The writing on the wall has been clear for a while - Reach on Facebook is for sale. Is 'social media' becoming synonymous with 'paid media'? How are brands adapting to the algorithm? An analysis...
As I sit comfortably on my couch browsing through Facebook, I notice that my newsfeed had changed considerably. The posts by brand pages' that I have liked don't necessarily appear on my timeline and one of the brand pages, which 17 of my friends 'like' repeatedly, appears with the 'Like' button. When I look closely it states 'Sponsored'. The platform's newsfeed is changing fast with more and more ads appearing.
Facebook rolled out its ad products in late 2007. These included Pages and Social Ads (which appear either within a user's newsfeed as sponsored content or in the ad space along the left panel of the site). The platform, in its initial years, was fairly open providing organic reach to its advertisers but as the user base became strong, especially in India, Facebook tweaked its advertising and monetisation strategy, tightening the rope around the organic reach of brand posts.
India with 125 million active users' (as of June 2015), is Facebook's second biggest user base in the world, after the US. Facebook claims to have 2.5 million advertisers globally, however in terms of advertising it has struggled in India. The company does not reveal its India specific earnings, or what the country specific ARPU (average revenue per user) is. According to the earnings posted by Facebook on NASDAQ, its Asia Pacific ARPU was only $1.25 in Q2 2015 compared to the US and Canada which contributed $8.63.
As a result, there is a major push by the social media giant to lure advertisers and brands into using its platform. Facebook recently announced a new ad product 'TRP (target rating points) Buying' where marketers can buy and measure Facebook video ads using target rating point (TRP) as the metric. The system will work in partnership with Nielsen's Digital Ad Ratings division, which will verify how well the social site's video ads perform in addition to TV spots. It even launched a missed call ad unit specifically designed for India in July 2014. When users see an ad on Facebook, they can click and place a missed call from their mobile device. In return, they get info like cricket scores, celebrity messages or a message from the advertiser. So, how are brands adapted to its changing policies and algorithms?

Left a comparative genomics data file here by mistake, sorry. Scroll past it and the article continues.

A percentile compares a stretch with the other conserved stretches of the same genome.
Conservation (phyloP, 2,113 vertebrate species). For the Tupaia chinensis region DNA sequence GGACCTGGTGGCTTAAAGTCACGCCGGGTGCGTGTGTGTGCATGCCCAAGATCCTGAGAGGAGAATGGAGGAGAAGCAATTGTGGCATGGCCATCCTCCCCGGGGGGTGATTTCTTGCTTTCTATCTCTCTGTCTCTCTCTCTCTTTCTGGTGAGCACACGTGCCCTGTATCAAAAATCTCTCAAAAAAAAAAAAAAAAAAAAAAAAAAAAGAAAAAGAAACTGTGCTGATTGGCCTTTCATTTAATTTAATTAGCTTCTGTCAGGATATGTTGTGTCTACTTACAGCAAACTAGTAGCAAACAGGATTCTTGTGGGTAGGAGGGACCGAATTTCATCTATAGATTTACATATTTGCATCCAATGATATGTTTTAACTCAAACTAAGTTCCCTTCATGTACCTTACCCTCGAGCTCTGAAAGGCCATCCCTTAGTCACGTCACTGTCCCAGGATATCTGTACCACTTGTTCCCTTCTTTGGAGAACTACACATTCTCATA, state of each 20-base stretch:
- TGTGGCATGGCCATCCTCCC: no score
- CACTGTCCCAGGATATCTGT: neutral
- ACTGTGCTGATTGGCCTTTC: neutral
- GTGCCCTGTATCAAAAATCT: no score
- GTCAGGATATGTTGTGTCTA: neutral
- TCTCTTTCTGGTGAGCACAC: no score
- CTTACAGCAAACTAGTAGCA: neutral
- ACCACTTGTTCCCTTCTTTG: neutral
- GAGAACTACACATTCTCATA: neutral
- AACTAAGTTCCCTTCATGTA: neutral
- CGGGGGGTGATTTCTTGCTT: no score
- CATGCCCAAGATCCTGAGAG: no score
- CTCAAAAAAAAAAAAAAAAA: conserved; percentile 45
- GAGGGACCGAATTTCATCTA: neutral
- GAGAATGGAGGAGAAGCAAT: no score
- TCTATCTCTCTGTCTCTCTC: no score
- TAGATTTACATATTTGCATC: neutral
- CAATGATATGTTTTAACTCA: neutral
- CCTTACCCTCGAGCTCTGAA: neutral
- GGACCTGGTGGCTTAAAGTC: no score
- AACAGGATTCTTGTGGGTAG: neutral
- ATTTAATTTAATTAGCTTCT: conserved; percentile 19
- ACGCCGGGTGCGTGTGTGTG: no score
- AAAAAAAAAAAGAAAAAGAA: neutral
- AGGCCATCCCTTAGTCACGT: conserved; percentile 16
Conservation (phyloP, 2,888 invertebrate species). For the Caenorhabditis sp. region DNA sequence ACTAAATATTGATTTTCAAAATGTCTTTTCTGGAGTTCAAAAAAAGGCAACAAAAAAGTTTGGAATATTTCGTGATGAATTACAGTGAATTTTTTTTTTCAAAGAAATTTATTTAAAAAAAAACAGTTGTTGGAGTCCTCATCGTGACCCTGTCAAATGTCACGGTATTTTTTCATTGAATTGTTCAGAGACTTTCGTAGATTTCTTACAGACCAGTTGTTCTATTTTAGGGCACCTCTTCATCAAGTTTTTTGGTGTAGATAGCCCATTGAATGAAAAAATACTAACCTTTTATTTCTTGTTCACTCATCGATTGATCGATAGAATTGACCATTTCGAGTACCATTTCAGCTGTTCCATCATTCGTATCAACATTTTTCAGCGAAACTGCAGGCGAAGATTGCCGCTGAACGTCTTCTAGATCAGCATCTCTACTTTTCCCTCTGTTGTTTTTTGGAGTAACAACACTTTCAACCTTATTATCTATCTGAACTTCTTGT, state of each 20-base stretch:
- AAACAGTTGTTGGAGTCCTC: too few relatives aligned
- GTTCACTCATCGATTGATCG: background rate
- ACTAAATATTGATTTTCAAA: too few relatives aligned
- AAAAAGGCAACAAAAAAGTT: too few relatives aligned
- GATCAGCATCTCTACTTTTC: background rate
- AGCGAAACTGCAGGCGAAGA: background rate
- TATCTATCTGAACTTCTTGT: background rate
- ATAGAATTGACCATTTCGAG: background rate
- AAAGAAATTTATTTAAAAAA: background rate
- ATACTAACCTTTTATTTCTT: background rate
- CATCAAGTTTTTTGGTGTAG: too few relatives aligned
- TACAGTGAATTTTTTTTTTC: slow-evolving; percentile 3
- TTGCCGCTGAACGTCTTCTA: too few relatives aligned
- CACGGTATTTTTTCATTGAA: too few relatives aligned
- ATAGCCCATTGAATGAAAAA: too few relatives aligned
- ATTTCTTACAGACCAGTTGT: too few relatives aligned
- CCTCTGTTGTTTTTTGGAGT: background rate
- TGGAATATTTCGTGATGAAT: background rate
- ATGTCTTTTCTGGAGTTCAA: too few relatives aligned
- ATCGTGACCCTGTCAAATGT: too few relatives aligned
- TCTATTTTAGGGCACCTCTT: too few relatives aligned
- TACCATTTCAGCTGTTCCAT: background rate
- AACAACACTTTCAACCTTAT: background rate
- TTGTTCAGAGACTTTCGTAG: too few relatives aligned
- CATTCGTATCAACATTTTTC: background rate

In India, Facebook usage by brands picked up in early 2008 when the latter started using the platform's 'Pages' to build a loyal fan base. The omnipresent 'Like' button was then called 'Become a fan'. Globally, there were a plethora of successful brand pages engaging with their fan base and Indian brands started following suit. "The focus then," says Rajiv Dingra, founder and CEO, WAT Consult, "was to build a community of consumers and engage with them." Brands concentrated on contests which were experimental and created engagement among consumers. Organic reach was at its peak and there was a mad rush from brands to garner the maximum number of likes which they wore as badge of honour.
Telecom players were spending money on Facebook and creating interesting campaigns. Virgin Mobile's 'Indian Panga League' launched during the IPL 3 was one such. The campaign engaged the youth with new pangas and hatke takes on the game. Executed by WAT Consult, over 100 unique films of 15 seconds were created and promoted on Facebook. The mobile brand garnered over 3,000 fans on Facebook.
Another popular campaign was Intel's 'Mueseum of Me' an interactive film that generated personal museum exhibits of the user by connecting to Facebook. It was done by visualising elements such as your Facebook friends, photos and likes; it revealed who you are as a reflection of your social graph. The experience attracted over 10 million people globally.